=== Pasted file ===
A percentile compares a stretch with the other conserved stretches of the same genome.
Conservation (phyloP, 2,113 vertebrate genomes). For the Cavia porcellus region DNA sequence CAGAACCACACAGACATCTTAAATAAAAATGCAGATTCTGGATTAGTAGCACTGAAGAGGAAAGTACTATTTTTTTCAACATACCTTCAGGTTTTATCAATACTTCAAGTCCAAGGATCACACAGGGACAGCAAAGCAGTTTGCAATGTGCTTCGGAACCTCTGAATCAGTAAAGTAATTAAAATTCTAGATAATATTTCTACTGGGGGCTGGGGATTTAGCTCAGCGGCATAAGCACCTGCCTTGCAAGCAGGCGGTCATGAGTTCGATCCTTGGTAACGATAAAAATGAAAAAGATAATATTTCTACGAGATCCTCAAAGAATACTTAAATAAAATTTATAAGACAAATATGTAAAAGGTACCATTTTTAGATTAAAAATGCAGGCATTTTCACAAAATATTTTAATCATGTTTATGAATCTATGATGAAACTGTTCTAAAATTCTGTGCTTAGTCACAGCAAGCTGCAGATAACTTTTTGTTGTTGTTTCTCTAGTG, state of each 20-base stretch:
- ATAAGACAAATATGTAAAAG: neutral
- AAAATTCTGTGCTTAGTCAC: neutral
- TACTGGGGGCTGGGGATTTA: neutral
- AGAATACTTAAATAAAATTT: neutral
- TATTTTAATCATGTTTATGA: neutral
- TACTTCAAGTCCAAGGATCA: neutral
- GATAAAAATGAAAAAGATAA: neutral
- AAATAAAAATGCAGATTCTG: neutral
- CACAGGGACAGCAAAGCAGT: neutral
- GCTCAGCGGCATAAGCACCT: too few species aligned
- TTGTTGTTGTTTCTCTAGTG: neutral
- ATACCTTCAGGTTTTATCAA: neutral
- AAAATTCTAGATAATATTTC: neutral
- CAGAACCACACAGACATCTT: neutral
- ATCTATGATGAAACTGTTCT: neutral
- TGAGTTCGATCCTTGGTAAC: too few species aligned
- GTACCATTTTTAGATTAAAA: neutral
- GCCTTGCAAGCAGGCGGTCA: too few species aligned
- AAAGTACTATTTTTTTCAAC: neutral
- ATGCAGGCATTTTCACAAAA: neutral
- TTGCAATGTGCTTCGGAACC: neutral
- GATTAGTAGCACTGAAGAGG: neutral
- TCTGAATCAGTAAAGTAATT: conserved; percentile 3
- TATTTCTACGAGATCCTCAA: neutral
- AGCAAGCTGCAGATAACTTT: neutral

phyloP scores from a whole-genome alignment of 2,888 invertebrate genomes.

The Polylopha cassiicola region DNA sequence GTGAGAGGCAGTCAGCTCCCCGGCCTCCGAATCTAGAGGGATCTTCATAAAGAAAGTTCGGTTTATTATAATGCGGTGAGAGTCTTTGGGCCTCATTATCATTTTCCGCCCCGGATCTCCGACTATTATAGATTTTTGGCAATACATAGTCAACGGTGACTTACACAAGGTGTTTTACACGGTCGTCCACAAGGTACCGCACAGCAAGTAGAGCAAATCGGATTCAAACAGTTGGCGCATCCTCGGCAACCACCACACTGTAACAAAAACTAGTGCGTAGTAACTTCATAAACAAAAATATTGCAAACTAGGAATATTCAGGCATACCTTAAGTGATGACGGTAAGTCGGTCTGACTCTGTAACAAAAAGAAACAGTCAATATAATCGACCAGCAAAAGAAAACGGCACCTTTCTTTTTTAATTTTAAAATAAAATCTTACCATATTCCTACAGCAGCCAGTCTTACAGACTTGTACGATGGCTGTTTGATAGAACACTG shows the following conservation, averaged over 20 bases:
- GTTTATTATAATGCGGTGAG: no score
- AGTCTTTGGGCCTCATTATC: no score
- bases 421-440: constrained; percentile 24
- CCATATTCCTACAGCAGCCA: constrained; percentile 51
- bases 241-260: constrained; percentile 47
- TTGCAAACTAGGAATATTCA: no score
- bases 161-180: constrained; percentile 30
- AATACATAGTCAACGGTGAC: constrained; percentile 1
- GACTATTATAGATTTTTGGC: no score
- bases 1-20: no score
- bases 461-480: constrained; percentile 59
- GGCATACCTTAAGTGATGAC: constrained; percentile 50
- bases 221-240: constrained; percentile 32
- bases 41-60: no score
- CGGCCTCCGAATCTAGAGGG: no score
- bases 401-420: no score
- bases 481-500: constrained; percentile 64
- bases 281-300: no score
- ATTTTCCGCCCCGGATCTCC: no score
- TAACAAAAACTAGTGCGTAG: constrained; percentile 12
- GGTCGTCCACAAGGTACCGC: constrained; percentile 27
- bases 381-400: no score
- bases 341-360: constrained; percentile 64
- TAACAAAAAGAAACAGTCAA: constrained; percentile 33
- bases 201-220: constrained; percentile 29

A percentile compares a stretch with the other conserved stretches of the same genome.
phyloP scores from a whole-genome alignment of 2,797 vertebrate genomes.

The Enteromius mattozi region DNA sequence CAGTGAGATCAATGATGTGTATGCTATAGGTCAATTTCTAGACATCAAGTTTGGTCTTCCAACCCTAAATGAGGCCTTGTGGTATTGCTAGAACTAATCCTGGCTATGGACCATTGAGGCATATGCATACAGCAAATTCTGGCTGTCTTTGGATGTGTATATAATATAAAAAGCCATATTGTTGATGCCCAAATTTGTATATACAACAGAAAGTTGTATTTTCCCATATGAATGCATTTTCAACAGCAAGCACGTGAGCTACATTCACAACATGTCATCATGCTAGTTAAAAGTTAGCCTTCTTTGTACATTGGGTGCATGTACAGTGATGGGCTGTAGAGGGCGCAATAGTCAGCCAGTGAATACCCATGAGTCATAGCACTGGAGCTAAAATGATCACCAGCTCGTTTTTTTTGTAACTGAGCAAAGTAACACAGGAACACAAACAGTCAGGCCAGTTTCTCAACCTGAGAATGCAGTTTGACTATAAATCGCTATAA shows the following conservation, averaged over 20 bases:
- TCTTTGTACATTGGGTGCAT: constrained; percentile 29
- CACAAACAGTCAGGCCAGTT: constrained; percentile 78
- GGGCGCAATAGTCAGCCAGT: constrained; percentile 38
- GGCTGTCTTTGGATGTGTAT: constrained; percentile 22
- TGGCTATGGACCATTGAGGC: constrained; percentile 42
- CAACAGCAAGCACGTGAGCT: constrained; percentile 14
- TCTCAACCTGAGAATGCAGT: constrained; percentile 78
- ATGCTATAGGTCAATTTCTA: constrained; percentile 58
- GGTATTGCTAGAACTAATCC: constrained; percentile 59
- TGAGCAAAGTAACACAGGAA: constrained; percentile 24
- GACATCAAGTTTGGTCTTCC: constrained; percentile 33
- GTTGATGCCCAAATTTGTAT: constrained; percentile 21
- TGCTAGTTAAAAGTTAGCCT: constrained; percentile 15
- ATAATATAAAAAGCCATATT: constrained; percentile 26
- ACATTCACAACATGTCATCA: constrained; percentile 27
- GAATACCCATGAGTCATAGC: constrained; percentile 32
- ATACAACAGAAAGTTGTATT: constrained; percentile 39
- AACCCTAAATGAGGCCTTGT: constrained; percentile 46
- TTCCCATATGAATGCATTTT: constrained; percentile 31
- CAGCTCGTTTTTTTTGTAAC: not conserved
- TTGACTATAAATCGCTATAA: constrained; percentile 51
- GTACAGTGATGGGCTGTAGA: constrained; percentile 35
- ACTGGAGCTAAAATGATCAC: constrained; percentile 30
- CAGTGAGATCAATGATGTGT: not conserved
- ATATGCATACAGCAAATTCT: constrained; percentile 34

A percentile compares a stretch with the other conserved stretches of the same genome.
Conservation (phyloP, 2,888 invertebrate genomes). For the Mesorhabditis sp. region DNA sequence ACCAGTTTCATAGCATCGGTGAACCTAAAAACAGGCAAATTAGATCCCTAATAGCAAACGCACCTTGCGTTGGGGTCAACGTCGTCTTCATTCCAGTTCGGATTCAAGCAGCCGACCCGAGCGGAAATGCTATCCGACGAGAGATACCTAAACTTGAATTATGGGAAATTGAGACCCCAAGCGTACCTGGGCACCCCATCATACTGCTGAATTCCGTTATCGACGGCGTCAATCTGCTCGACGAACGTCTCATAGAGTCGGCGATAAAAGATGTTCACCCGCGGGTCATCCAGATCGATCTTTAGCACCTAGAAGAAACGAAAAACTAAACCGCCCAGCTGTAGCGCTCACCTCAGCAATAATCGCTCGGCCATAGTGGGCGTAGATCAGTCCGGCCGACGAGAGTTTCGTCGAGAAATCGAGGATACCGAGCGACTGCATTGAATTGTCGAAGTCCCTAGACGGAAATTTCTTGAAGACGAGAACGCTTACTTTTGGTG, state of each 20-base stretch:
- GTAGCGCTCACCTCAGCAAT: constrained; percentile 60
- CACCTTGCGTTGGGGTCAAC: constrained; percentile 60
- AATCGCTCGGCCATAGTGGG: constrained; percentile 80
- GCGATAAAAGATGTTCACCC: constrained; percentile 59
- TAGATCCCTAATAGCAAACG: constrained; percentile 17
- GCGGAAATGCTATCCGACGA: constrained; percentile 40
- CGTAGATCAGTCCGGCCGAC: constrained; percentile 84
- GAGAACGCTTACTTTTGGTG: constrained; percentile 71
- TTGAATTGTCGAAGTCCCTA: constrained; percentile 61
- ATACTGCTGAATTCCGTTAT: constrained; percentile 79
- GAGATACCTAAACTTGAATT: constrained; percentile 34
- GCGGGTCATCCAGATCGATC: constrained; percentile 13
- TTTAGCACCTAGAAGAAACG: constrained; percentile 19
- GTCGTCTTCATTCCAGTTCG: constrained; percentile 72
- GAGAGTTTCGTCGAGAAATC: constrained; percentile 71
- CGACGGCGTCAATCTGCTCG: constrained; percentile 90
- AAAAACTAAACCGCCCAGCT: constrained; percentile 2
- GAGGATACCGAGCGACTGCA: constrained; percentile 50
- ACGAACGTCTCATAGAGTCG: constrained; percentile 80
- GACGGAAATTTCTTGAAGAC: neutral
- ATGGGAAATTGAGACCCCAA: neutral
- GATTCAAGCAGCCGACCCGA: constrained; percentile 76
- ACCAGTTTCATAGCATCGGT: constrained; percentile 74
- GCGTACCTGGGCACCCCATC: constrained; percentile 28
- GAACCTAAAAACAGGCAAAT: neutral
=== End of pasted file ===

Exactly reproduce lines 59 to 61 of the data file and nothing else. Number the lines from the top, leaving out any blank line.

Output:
- CACAAACAGTCAGGCCAGTT: constrained; percentile 78
- GGGCGCAATAGTCAGCCAGT: constrained; percentile 38
- GGCTGTCTTTGGATGTGTAT: constrained; percentile 22